Very nice.
     
  8. thudpucker
    Joined: Jul 2007
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    thudpucker Senior Member

    From my perspective, how about a Sliding Door for the Cabin?
    My boat had a Banging swinging door that was always in the way or trying to get my in the arms or backside.

    I always wanted to try a Sliding door. What's involved with that?
     
  9. troy2000
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    troy2000 Senior Member

    I don't have that much experience with boats, but I've built a lot of houses. I'd never install an exterior pocket slider, because the pocket lets weather into the wall.

    Doors that slide on the inside or outside of a wall are somewhat more practical. But it's a pain in the behind to ensure they're weathertight when they're closed, without them hanging up on the weatherstripping when you try to open them. And of course, you have to leave enough space free and clear along the wall for them to operate....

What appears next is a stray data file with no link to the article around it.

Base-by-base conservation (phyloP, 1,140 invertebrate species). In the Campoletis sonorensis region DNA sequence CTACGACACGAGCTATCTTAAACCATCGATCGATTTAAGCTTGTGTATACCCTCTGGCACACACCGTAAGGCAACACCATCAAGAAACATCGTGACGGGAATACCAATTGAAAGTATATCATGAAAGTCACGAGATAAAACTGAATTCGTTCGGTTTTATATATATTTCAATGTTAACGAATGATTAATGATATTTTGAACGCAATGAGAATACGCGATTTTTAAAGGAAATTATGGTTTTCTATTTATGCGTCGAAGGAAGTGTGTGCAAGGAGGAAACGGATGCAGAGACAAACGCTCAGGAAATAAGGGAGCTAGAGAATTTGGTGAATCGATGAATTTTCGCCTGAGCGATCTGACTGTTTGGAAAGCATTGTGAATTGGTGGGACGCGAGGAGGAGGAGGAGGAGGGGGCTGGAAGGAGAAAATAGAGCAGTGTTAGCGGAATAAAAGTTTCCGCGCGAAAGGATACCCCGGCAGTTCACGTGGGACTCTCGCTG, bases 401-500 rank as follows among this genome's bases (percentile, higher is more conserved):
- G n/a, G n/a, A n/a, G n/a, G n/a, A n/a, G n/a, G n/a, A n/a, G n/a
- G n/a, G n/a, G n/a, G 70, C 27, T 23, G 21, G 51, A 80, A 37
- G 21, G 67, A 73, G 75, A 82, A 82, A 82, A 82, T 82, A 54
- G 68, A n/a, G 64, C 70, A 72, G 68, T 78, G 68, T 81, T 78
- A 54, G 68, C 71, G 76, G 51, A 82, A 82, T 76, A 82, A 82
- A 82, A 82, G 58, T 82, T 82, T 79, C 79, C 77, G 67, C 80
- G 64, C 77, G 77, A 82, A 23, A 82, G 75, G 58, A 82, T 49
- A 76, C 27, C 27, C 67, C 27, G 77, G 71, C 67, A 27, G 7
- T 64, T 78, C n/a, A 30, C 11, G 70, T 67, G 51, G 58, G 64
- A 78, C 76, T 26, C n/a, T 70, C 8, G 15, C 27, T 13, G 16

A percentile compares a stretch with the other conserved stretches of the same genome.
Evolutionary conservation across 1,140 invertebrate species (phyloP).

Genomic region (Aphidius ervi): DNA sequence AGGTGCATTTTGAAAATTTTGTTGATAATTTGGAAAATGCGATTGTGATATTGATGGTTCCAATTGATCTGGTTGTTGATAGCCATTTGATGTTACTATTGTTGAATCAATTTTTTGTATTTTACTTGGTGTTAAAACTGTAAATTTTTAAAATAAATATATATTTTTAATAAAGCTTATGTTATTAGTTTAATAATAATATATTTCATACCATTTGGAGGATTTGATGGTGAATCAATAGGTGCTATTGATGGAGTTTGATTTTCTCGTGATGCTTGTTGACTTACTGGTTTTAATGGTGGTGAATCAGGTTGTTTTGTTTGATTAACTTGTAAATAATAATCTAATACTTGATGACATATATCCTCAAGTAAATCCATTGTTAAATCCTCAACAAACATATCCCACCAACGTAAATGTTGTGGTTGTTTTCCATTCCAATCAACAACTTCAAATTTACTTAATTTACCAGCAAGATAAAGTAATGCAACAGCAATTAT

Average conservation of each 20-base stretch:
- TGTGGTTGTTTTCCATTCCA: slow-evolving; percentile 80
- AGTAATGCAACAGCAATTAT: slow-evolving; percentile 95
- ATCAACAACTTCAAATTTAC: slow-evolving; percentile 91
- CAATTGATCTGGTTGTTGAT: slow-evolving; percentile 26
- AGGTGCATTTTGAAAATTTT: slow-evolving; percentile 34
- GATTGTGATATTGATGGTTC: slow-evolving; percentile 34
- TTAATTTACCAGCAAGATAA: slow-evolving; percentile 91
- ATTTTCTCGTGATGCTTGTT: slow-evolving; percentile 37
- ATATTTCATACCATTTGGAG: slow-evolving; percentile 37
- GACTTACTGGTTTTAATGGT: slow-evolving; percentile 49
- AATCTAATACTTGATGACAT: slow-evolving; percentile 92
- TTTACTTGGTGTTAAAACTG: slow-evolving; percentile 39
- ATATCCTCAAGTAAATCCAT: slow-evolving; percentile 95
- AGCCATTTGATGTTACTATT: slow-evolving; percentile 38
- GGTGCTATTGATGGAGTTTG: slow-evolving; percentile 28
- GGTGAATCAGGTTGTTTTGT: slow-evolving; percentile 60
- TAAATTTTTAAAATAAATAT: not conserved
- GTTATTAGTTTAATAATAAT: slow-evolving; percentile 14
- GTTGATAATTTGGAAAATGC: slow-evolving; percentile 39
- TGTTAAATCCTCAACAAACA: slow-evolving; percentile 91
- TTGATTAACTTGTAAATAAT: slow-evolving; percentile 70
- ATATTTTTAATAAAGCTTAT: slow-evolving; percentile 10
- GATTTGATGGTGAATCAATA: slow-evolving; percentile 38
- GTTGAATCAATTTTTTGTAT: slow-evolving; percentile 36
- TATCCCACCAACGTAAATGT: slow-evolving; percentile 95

10. thudpucker
    Joined: Jul 2007
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    thudpucker Senior Member

    Yes, all good considerations.
    At one time I thought two small doors, one from each side....
    Probably everything conceivable has been tried and the effort scrapped, because we all seem to see Swinging doors.
    I just thought I'd ask.
    I'll go back to the Grog, seeing that today is; "Talk like a Pirate day!" arrrrgg ye lubbers, ji'n me below for yer rations....
     
  11. Landlubber